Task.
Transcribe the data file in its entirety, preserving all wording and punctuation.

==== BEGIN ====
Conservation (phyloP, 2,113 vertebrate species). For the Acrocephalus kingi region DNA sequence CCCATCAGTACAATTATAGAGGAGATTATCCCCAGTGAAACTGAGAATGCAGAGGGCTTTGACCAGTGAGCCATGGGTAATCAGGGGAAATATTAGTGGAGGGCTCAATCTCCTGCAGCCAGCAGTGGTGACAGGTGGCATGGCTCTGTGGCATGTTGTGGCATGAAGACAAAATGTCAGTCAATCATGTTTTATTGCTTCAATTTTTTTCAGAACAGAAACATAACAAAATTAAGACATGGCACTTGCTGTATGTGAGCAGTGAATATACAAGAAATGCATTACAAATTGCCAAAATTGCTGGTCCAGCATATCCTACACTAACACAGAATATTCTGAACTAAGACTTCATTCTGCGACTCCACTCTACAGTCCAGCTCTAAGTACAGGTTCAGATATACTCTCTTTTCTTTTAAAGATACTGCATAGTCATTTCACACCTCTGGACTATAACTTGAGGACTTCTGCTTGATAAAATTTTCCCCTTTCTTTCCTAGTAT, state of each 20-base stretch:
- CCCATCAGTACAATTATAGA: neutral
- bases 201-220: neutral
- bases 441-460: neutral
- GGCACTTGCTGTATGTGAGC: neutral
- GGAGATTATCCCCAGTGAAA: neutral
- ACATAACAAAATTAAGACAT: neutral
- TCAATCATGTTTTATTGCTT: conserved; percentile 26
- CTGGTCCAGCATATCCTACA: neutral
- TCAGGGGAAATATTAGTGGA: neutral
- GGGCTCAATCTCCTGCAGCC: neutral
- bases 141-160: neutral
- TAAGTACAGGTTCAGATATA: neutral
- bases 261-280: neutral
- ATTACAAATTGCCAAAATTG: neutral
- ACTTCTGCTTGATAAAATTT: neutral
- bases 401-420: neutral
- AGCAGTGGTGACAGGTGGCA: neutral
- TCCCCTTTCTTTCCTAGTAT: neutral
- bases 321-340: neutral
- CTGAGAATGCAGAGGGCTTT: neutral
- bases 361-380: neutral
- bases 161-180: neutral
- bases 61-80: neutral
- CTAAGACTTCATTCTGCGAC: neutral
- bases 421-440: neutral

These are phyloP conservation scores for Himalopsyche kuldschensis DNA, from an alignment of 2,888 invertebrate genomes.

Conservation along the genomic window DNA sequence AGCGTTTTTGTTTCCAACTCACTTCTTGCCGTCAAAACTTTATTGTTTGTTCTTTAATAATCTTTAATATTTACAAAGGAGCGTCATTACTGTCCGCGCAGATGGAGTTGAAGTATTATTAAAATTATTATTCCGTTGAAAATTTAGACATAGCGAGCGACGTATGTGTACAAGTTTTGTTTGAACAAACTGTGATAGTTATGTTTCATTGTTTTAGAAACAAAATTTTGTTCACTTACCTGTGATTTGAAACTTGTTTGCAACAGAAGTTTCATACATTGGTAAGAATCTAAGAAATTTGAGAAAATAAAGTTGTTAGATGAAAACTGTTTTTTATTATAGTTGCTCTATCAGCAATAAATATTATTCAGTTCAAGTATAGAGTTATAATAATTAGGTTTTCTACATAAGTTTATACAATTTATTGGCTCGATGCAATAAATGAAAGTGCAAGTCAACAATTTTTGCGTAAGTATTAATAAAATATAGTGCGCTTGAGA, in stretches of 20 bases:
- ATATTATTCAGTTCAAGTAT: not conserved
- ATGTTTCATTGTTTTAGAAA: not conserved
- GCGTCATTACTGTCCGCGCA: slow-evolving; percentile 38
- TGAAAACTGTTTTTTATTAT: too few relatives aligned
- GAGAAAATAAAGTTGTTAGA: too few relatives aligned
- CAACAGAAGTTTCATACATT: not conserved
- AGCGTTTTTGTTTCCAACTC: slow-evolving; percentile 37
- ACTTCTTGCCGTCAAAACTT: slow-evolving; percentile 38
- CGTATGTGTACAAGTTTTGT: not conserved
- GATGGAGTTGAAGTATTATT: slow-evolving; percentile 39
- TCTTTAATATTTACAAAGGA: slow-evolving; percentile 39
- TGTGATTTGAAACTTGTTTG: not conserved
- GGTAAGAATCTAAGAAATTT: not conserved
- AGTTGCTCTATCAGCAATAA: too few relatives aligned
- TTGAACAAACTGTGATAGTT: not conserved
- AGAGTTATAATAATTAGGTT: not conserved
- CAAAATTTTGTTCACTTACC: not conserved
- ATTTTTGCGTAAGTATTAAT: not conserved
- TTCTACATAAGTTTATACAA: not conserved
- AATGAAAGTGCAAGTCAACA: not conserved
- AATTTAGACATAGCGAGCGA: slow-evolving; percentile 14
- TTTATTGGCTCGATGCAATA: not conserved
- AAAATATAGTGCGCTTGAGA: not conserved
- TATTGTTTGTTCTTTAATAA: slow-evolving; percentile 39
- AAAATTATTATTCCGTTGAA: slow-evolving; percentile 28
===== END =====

Conservation (phyloP, 2,113 vertebrate species). For the Acrocephalus kingi region DNA sequence CCCATCAGTACAATTATAGAGGAGATTATCCCCAGTGAAACTGAGAATGCAGAGGGCTTTGACCAGTGAGCCATGGGTAATCAGGGGAAATATTAGTGGAGGGCTCAATCTCCTGCAGCCAGCAGTGGTGACAGGTGGCATGGCTCTGTGGCATGTTGTGGCATGAAGACAAAATGTCAGTCAATCATGTTTTATTGCTTCAATTTTTTTCAGAACAGAAACATAACAAAATTAAGACATGGCACTTGCTGTATGTGAGCAGTGAATATACAAGAAATGCATTACAAATTGCCAAAATTGCTGGTCCAGCATATCCTACACTAACACAGAATATTCTGAACTAAGACTTCATTCTGCGACTCCACTCTACAGTCCAGCTCTAAGTACAGGTTCAGATATACTCTCTTTTCTTTTAAAGATACTGCATAGTCATTTCACACCTCTGGACTATAACTTGAGGACTTCTGCTTGATAAAATTTTCCCCTTTCTTTCCTAGTAT, state of each 20-base stretch:
- CCCATCAGTACAATTATAGA: neutral
- bases 201-220: neutral
- bases 441-460: neutral
- GGCACTTGCTGTATGTGAGC: neutral
- GGAGATTATCCCCAGTGAAA: neutral
- ACATAACAAAATTAAGACAT: neutral
- TCAATCATGTTTTATTGCTT: conserved; percentile 26
- CTGGTCCAGCATATCCTACA: neutral
- TCAGGGGAAATATTAGTGGA: neutral
- GGGCTCAATCTCCTGCAGCC: neutral
- bases 141-160: neutral
- TAAGTACAGGTTCAGATATA: neutral
- bases 261-280: neutral
- ATTACAAATTGCCAAAATTG: neutral
- ACTTCTGCTTGATAAAATTT: neutral
- bases 401-420: neutral
- AGCAGTGGTGACAGGTGGCA: neutral
- TCCCCTTTCTTTCCTAGTAT: neutral
- bases 321-340: neutral
- CTGAGAATGCAGAGGGCTTT: neutral
- bases 361-380: neutral
- bases 161-180: neutral
- bases 61-80: neutral
- CTAAGACTTCATTCTGCGAC: neutral
- bases 421-440: neutral

These are phyloP conservation scores for Himalopsyche kuldschensis DNA, from an alignment of 2,888 invertebrate genomes.

Conservation along the genomic window DNA sequence AGCGTTTTTGTTTCCAACTCACTTCTTGCCGTCAAAACTTTATTGTTTGTTCTTTAATAATCTTTAATATTTACAAAGGAGCGTCATTACTGTCCGCGCAGATGGAGTTGAAGTATTATTAAAATTATTATTCCGTTGAAAATTTAGACATAGCGAGCGACGTATGTGTACAAGTTTTGTTTGAACAAACTGTGATAGTTATGTTTCATTGTTTTAGAAACAAAATTTTGTTCACTTACCTGTGATTTGAAACTTGTTTGCAACAGAAGTTTCATACATTGGTAAGAATCTAAGAAATTTGAGAAAATAAAGTTGTTAGATGAAAACTGTTTTTTATTATAGTTGCTCTATCAGCAATAAATATTATTCAGTTCAAGTATAGAGTTATAATAATTAGGTTTTCTACATAAGTTTATACAATTTATTGGCTCGATGCAATAAATGAAAGTGCAAGTCAACAATTTTTGCGTAAGTATTAATAAAATATAGTGCGCTTGAGA, in stretches of 20 bases:
- ATATTATTCAGTTCAAGTAT: not conserved
- ATGTTTCATTGTTTTAGAAA: not conserved
- GCGTCATTACTGTCCGCGCA: slow-evolving; percentile 38
- TGAAAACTGTTTTTTATTAT: too few relatives aligned
- GAGAAAATAAAGTTGTTAGA: too few relatives aligned
- CAACAGAAGTTTCATACATT: not conserved
- AGCGTTTTTGTTTCCAACTC: slow-evolving; percentile 37
- ACTTCTTGCCGTCAAAACTT: slow-evolving; percentile 38
- CGTATGTGTACAAGTTTTGT: not conserved
- GATGGAGTTGAAGTATTATT: slow-evolving; percentile 39
- TCTTTAATATTTACAAAGGA: slow-evolving; percentile 39
- TGTGATTTGAAACTTGTTTG: not conserved
- GGTAAGAATCTAAGAAATTT: not conserved
- AGTTGCTCTATCAGCAATAA: too few relatives aligned
- TTGAACAAACTGTGATAGTT: not conserved
- AGAGTTATAATAATTAGGTT: not conserved
- CAAAATTTTGTTCACTTACC: not conserved
- ATTTTTGCGTAAGTATTAAT: not conserved
- TTCTACATAAGTTTATACAA: not conserved
- AATGAAAGTGCAAGTCAACA: not conserved
- AATTTAGACATAGCGAGCGA: slow-evolving; percentile 14
- TTTATTGGCTCGATGCAATA: not conserved
- AAAATATAGTGCGCTTGAGA: not conserved
- TATTGTTTGTTCTTTAATAA: slow-evolving; percentile 39
- AAAATTATTATTCCGTTGAA: slow-evolving; percentile 28